Seniors

‘No Intubation’: Seniors Fearful Of COVID-19 Are Changing Their Living Wills

DENVER ― Last month, Minna Buck revised a document specifying her wishes should she become critically ill.

“No intubation,” she wrote in large letters on the form, making sure to include the date and her initials.

Buck, 91, had been following the news about COVID-19. She knew her chances of surviving a serious bout of the illness were slim. And she wanted to make sure she wouldn’t be put on a ventilator under any circumstances.

“I don’t want to put everybody through the anguish,” said Buck, who lives in a continuing care retirement community in Denver.

For older adults contemplating what might happen to them during this pandemic, ventilators are a fraught symbol, representing a terrifying lack of personal control as well as the fearsome power of technology.

Used for people with respiratory failure, a signature consequence of severe COVID-19, these machines pump oxygen into a patient’s body

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Seniors With COVID-19 Show Unusual Symptoms, Doctors Say

Older adults with COVID-19, the illness caused by the coronavirus, have several “atypical” symptoms, complicating efforts to ensure they get timely and appropriate treatment, according to physicians.

COVID-19 is typically signaled by three symptoms: a fever, an insistent cough and shortness of breath. But older adults — the age group most at risk of severe complications or death from this condition ― may have none of these characteristics.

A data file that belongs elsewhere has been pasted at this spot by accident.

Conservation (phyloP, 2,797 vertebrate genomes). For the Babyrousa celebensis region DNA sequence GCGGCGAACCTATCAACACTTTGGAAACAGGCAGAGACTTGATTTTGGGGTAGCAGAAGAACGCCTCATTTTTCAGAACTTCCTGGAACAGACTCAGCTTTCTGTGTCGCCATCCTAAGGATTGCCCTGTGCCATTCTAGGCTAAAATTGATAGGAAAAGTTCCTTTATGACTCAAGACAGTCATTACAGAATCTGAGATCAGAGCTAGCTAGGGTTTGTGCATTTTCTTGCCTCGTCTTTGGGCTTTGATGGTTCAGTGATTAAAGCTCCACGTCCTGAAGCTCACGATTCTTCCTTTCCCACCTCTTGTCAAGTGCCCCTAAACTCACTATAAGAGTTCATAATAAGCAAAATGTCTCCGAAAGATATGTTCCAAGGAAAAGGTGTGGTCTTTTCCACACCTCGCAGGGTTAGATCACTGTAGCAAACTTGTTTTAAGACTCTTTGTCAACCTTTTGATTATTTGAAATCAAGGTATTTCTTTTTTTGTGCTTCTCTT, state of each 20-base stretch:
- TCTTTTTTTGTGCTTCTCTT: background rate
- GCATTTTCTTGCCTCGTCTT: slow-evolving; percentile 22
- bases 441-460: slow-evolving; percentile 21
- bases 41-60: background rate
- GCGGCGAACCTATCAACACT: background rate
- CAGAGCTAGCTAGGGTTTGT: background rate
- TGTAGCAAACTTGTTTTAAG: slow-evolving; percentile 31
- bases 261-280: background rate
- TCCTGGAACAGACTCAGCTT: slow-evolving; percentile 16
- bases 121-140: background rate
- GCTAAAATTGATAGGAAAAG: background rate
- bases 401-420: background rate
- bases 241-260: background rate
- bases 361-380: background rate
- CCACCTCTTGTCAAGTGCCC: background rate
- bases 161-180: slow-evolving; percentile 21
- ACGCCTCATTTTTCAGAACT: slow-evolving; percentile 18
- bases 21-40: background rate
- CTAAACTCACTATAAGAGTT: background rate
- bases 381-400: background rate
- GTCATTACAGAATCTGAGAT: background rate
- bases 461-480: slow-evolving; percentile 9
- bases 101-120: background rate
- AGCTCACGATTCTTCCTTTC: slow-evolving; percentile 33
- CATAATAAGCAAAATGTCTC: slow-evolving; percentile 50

Instead, seniors may seem “off” — not acting like themselves ― early on after being infected by the coronavirus. They may sleep more than usual or stop eating. They may seem unusually apathetic or confused, losing orientation to their surroundings. They may become dizzy and fall. Sometimes, seniors stop speaking or simply collapse.

“With a lot of conditions, older adults don’t present in a typical way, and we’re seeing that with COVID-19 as well,” said Dr. Camille Vaughan, section chief of geriatrics

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In Shutting Out Threat, Seniors In Continuing Care Communities Feel Shut In

With tight restrictions in place at their continuing care retirement community, Tom and Janice Showler are getting on each other’s nerves.

Most days, Tom, 76, likes to drive out of their community ― Asbury Springhill in Erie, Pennsylvania — to the store to pick up a few items.

“If you follow the right protocols, the likelihood is quite low that we would come down with coronavirus,” Tom said. “If I didn’t go out at all, I’d feel like the walls were closing in on me.”

Janice, 72, doesn’t think that’s a good idea. She has rheumatoid arthritis, an autoimmune condition that raises her risk of becoming seriously ill from the virus. Her father died of pneumonia, and “what terrifies me more than anything is not being able to breathe,” she said.

With her fear and Tom’s need for independence, “it’s become a bit of a power struggle,” Janice admitted.

Across

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